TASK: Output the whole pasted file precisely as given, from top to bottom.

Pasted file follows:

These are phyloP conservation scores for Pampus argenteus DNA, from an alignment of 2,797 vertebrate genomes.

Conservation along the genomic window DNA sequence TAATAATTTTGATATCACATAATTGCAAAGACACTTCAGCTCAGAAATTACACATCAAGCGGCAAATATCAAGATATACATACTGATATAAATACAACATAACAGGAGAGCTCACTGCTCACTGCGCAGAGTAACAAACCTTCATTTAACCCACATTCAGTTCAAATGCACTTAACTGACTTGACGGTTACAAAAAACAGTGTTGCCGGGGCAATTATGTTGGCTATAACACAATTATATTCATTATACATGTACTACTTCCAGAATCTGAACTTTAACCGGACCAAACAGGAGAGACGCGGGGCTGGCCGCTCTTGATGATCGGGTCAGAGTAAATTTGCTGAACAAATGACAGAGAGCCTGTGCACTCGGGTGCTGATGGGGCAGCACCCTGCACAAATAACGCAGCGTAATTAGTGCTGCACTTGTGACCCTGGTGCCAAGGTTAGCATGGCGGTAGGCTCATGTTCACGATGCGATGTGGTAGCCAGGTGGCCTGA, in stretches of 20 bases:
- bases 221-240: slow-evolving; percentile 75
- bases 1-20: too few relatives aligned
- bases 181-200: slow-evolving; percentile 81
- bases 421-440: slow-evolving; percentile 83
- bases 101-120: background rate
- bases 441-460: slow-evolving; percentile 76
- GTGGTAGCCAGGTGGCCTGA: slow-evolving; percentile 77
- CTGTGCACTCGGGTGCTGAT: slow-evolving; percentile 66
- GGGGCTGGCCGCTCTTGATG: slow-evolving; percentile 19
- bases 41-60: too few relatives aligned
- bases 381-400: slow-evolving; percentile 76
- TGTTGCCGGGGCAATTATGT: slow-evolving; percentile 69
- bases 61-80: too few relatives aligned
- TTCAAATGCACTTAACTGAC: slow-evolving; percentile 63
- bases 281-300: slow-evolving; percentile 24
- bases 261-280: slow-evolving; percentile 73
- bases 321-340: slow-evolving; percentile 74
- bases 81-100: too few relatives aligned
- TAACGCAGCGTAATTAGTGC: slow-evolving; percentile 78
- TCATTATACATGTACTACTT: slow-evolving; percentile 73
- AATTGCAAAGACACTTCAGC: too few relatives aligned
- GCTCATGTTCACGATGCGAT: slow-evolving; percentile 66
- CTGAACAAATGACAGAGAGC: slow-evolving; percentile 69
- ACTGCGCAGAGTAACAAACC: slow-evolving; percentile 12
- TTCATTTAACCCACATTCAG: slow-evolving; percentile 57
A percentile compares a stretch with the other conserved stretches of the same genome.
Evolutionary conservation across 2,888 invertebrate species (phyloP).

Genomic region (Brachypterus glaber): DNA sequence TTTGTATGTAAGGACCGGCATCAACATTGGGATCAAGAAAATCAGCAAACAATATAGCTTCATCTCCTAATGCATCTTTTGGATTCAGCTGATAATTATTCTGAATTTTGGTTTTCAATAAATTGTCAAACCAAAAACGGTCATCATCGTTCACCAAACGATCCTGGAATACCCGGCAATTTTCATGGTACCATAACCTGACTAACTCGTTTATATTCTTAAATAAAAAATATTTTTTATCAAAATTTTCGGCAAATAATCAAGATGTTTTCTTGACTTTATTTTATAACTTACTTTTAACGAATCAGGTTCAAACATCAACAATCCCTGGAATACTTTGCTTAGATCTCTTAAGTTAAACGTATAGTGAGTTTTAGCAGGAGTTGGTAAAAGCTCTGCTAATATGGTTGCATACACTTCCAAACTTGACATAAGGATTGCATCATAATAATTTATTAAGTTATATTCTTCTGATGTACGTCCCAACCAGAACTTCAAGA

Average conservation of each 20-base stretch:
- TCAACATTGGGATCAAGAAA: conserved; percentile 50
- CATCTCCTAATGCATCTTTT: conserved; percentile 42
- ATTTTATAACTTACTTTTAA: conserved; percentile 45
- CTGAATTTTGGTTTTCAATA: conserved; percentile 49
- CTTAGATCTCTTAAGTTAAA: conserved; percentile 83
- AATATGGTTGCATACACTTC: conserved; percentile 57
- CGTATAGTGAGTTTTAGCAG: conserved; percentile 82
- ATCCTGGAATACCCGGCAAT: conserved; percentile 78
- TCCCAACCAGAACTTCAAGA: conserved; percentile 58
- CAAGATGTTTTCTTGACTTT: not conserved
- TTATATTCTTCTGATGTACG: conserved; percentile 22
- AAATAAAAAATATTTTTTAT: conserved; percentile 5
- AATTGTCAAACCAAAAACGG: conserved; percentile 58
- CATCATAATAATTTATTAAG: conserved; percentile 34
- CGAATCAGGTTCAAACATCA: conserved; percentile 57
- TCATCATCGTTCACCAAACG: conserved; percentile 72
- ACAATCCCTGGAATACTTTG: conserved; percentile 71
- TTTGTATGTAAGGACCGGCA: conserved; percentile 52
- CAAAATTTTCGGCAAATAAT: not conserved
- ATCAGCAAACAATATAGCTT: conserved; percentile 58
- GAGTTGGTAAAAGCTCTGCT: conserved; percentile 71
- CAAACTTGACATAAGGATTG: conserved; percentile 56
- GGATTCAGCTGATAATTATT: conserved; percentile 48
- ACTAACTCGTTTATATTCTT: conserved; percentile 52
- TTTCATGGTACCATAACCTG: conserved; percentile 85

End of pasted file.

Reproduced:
These are phyloP conservation scores for Pampus argenteus DNA, from an alignment of 2,797 vertebrate genomes.

Conservation along the genomic window DNA sequence TAATAATTTTGATATCACATAATTGCAAAGACACTTCAGCTCAGAAATTACACATCAAGCGGCAAATATCAAGATATACATACTGATATAAATACAACATAACAGGAGAGCTCACTGCTCACTGCGCAGAGTAACAAACCTTCATTTAACCCACATTCAGTTCAAATGCACTTAACTGACTTGACGGTTACAAAAAACAGTGTTGCCGGGGCAATTATGTTGGCTATAACACAATTATATTCATTATACATGTACTACTTCCAGAATCTGAACTTTAACCGGACCAAACAGGAGAGACGCGGGGCTGGCCGCTCTTGATGATCGGGTCAGAGTAAATTTGCTGAACAAATGACAGAGAGCCTGTGCACTCGGGTGCTGATGGGGCAGCACCCTGCACAAATAACGCAGCGTAATTAGTGCTGCACTTGTGACCCTGGTGCCAAGGTTAGCATGGCGGTAGGCTCATGTTCACGATGCGATGTGGTAGCCAGGTGGCCTGA, in stretches of 20 bases:
- bases 221-240: slow-evolving; percentile 75
- bases 1-20: too few relatives aligned
- bases 181-200: slow-evolving; percentile 81
- bases 421-440: slow-evolving; percentile 83
- bases 101-120: background rate
- bases 441-460: slow-evolving; percentile 76
- GTGGTAGCCAGGTGGCCTGA: slow-evolving; percentile 77
- CTGTGCACTCGGGTGCTGAT: slow-evolving; percentile 66
- GGGGCTGGCCGCTCTTGATG: slow-evolving; percentile 19
- bases 41-60: too few relatives aligned
- bases 381-400: slow-evolving; percentile 76
- TGTTGCCGGGGCAATTATGT: slow-evolving; percentile 69
- bases 61-80: too few relatives aligned
- TTCAAATGCACTTAACTGAC: slow-evolving; percentile 63
- bases 281-300: slow-evolving; percentile 24
- bases 261-280: slow-evolving; percentile 73
- bases 321-340: slow-evolving; percentile 74
- bases 81-100: too few relatives aligned
- TAACGCAGCGTAATTAGTGC: slow-evolving; percentile 78
- TCATTATACATGTACTACTT: slow-evolving; percentile 73
- AATTGCAAAGACACTTCAGC: too few relatives aligned
- GCTCATGTTCACGATGCGAT: slow-evolving; percentile 66
- CTGAACAAATGACAGAGAGC: slow-evolving; percentile 69
- ACTGCGCAGAGTAACAAACC: slow-evolving; percentile 12
- TTCATTTAACCCACATTCAG: slow-evolving; percentile 57
A percentile compares a stretch with the other conserved stretches of the same genome.
Evolutionary conservation across 2,888 invertebrate species (phyloP).

Genomic region (Brachypterus glaber): DNA sequence TTTGTATGTAAGGACCGGCATCAACATTGGGATCAAGAAAATCAGCAAACAATATAGCTTCATCTCCTAATGCATCTTTTGGATTCAGCTGATAATTATTCTGAATTTTGGTTTTCAATAAATTGTCAAACCAAAAACGGTCATCATCGTTCACCAAACGATCCTGGAATACCCGGCAATTTTCATGGTACCATAACCTGACTAACTCGTTTATATTCTTAAATAAAAAATATTTTTTATCAAAATTTTCGGCAAATAATCAAGATGTTTTCTTGACTTTATTTTATAACTTACTTTTAACGAATCAGGTTCAAACATCAACAATCCCTGGAATACTTTGCTTAGATCTCTTAAGTTAAACGTATAGTGAGTTTTAGCAGGAGTTGGTAAAAGCTCTGCTAATATGGTTGCATACACTTCCAAACTTGACATAAGGATTGCATCATAATAATTTATTAAGTTATATTCTTCTGATGTACGTCCCAACCAGAACTTCAAGA

Average conservation of each 20-base stretch:
- TCAACATTGGGATCAAGAAA: conserved; percentile 50
- CATCTCCTAATGCATCTTTT: conserved; percentile 42
- ATTTTATAACTTACTTTTAA: conserved; percentile 45
- CTGAATTTTGGTTTTCAATA: conserved; percentile 49
- CTTAGATCTCTTAAGTTAAA: conserved; percentile 83
- AATATGGTTGCATACACTTC: conserved; percentile 57
- CGTATAGTGAGTTTTAGCAG: conserved; percentile 82
- ATCCTGGAATACCCGGCAAT: conserved; percentile 78
- TCCCAACCAGAACTTCAAGA: conserved; percentile 58
- CAAGATGTTTTCTTGACTTT: not conserved
- TTATATTCTTCTGATGTACG: conserved; percentile 22
- AAATAAAAAATATTTTTTAT: conserved; percentile 5
- AATTGTCAAACCAAAAACGG: conserved; percentile 58
- CATCATAATAATTTATTAAG: conserved; percentile 34
- CGAATCAGGTTCAAACATCA: conserved; percentile 57
- TCATCATCGTTCACCAAACG: conserved; percentile 72
- ACAATCCCTGGAATACTTTG: conserved; percentile 71
- TTTGTATGTAAGGACCGGCA: conserved; percentile 52
- CAAAATTTTCGGCAAATAAT: not conserved
- ATCAGCAAACAATATAGCTT: conserved; percentile 58
- GAGTTGGTAAAAGCTCTGCT: conserved; percentile 71
- CAAACTTGACATAAGGATTG: conserved; percentile 56
- GGATTCAGCTGATAATTATT: conserved; percentile 48
- ACTAACTCGTTTATATTCTT: conserved; percentile 52
- TTTCATGGTACCATAACCTG: conserved; percentile 85